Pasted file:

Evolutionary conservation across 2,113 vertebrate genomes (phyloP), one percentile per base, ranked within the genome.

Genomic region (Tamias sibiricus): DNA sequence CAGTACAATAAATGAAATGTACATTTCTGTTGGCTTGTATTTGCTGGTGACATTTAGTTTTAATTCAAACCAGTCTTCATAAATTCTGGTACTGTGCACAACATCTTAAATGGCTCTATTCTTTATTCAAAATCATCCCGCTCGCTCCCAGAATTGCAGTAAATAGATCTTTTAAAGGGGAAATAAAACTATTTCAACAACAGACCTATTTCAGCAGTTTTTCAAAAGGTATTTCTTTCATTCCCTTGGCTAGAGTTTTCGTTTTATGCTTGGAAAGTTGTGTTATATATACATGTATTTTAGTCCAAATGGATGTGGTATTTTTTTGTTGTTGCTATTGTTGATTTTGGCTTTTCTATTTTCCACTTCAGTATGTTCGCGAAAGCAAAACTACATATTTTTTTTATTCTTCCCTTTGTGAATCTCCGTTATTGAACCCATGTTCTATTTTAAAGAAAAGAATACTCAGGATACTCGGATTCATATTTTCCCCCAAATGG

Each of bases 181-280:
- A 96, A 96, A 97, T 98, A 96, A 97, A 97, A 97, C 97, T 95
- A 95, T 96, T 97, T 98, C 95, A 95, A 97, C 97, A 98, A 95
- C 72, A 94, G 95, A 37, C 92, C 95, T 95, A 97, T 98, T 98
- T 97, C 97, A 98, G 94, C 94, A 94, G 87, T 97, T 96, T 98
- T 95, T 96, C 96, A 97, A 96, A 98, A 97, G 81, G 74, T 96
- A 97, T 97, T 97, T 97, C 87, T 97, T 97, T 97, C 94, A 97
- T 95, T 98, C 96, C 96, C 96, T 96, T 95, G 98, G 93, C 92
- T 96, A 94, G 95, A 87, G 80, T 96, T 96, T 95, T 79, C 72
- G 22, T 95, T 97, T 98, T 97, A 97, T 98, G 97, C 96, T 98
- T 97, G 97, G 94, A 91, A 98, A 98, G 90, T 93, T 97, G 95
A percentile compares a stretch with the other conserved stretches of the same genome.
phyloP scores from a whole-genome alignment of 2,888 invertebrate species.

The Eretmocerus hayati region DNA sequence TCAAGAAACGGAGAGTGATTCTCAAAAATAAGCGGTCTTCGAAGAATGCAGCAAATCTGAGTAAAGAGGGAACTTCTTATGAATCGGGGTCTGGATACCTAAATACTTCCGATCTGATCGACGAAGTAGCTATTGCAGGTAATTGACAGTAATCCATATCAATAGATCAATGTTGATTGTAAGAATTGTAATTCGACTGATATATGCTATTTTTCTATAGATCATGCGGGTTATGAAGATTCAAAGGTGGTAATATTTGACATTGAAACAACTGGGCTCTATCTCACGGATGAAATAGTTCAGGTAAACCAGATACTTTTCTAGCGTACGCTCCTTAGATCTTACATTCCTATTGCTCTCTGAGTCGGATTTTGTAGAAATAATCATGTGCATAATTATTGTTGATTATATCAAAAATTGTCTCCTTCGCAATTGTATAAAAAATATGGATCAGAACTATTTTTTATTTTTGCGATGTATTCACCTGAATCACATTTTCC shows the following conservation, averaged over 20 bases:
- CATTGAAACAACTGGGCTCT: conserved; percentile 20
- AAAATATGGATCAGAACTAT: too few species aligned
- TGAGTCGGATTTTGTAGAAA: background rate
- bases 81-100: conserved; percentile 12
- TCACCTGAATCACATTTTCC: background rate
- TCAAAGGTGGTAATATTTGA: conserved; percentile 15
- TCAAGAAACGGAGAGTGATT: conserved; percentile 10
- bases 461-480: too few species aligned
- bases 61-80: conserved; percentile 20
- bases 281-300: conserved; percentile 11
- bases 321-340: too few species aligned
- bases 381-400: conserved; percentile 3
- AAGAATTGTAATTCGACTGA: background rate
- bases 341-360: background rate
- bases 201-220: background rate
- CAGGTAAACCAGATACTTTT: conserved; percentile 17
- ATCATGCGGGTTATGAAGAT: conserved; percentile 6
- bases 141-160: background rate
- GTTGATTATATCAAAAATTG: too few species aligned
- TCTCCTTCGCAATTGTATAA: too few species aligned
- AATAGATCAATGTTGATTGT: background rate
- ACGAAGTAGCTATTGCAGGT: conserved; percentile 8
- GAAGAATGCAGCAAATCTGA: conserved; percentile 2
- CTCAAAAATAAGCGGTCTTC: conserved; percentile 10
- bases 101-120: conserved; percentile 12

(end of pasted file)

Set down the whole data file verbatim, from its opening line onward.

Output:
Evolutionary conservation across 2,113 vertebrate genomes (phyloP), one percentile per base, ranked within the genome.

Genomic region (Tamias sibiricus): DNA sequence CAGTACAATAAATGAAATGTACATTTCTGTTGGCTTGTATTTGCTGGTGACATTTAGTTTTAATTCAAACCAGTCTTCATAAATTCTGGTACTGTGCACAACATCTTAAATGGCTCTATTCTTTATTCAAAATCATCCCGCTCGCTCCCAGAATTGCAGTAAATAGATCTTTTAAAGGGGAAATAAAACTATTTCAACAACAGACCTATTTCAGCAGTTTTTCAAAAGGTATTTCTTTCATTCCCTTGGCTAGAGTTTTCGTTTTATGCTTGGAAAGTTGTGTTATATATACATGTATTTTAGTCCAAATGGATGTGGTATTTTTTTGTTGTTGCTATTGTTGATTTTGGCTTTTCTATTTTCCACTTCAGTATGTTCGCGAAAGCAAAACTACATATTTTTTTTATTCTTCCCTTTGTGAATCTCCGTTATTGAACCCATGTTCTATTTTAAAGAAAAGAATACTCAGGATACTCGGATTCATATTTTCCCCCAAATGG

Each of bases 181-280:
- A 96, A 96, A 97, T 98, A 96, A 97, A 97, A 97, C 97, T 95
- A 95, T 96, T 97, T 98, C 95, A 95, A 97, C 97, A 98, A 95
- C 72, A 94, G 95, A 37, C 92, C 95, T 95, A 97, T 98, T 98
- T 97, C 97, A 98, G 94, C 94, A 94, G 87, T 97, T 96, T 98
- T 95, T 96, C 96, A 97, A 96, A 98, A 97, G 81, G 74, T 96
- A 97, T 97, T 97, T 97, C 87, T 97, T 97, T 97, C 94, A 97
- T 95, T 98, C 96, C 96, C 96, T 96, T 95, G 98, G 93, C 92
- T 96, A 94, G 95, A 87, G 80, T 96, T 96, T 95, T 79, C 72
- G 22, T 95, T 97, T 98, T 97, A 97, T 98, G 97, C 96, T 98
- T 97, G 97, G 94, A 91, A 98, A 98, G 90, T 93, T 97, G 95
A percentile compares a stretch with the other conserved stretches of the same genome.
phyloP scores from a whole-genome alignment of 2,888 invertebrate species.

The Eretmocerus hayati region DNA sequence TCAAGAAACGGAGAGTGATTCTCAAAAATAAGCGGTCTTCGAAGAATGCAGCAAATCTGAGTAAAGAGGGAACTTCTTATGAATCGGGGTCTGGATACCTAAATACTTCCGATCTGATCGACGAAGTAGCTATTGCAGGTAATTGACAGTAATCCATATCAATAGATCAATGTTGATTGTAAGAATTGTAATTCGACTGATATATGCTATTTTTCTATAGATCATGCGGGTTATGAAGATTCAAAGGTGGTAATATTTGACATTGAAACAACTGGGCTCTATCTCACGGATGAAATAGTTCAGGTAAACCAGATACTTTTCTAGCGTACGCTCCTTAGATCTTACATTCCTATTGCTCTCTGAGTCGGATTTTGTAGAAATAATCATGTGCATAATTATTGTTGATTATATCAAAAATTGTCTCCTTCGCAATTGTATAAAAAATATGGATCAGAACTATTTTTTATTTTTGCGATGTATTCACCTGAATCACATTTTCC shows the following conservation, averaged over 20 bases:
- CATTGAAACAACTGGGCTCT: conserved; percentile 20
- AAAATATGGATCAGAACTAT: too few species aligned
- TGAGTCGGATTTTGTAGAAA: background rate
- bases 81-100: conserved; percentile 12
- TCACCTGAATCACATTTTCC: background rate
- TCAAAGGTGGTAATATTTGA: conserved; percentile 15
- TCAAGAAACGGAGAGTGATT: conserved; percentile 10
- bases 461-480: too few species aligned
- bases 61-80: conserved; percentile 20
- bases 281-300: conserved; percentile 11
- bases 321-340: too few species aligned
- bases 381-400: conserved; percentile 3
- AAGAATTGTAATTCGACTGA: background rate
- bases 341-360: background rate
- bases 201-220: background rate
- CAGGTAAACCAGATACTTTT: conserved; percentile 17
- ATCATGCGGGTTATGAAGAT: conserved; percentile 6
- bases 141-160: background rate
- GTTGATTATATCAAAAATTG: too few species aligned
- TCTCCTTCGCAATTGTATAA: too few species aligned
- AATAGATCAATGTTGATTGT: background rate
- ACGAAGTAGCTATTGCAGGT: conserved; percentile 8
- GAAGAATGCAGCAAATCTGA: conserved; percentile 2
- CTCAAAAATAAGCGGTCTTC: conserved; percentile 10
- bases 101-120: conserved; percentile 12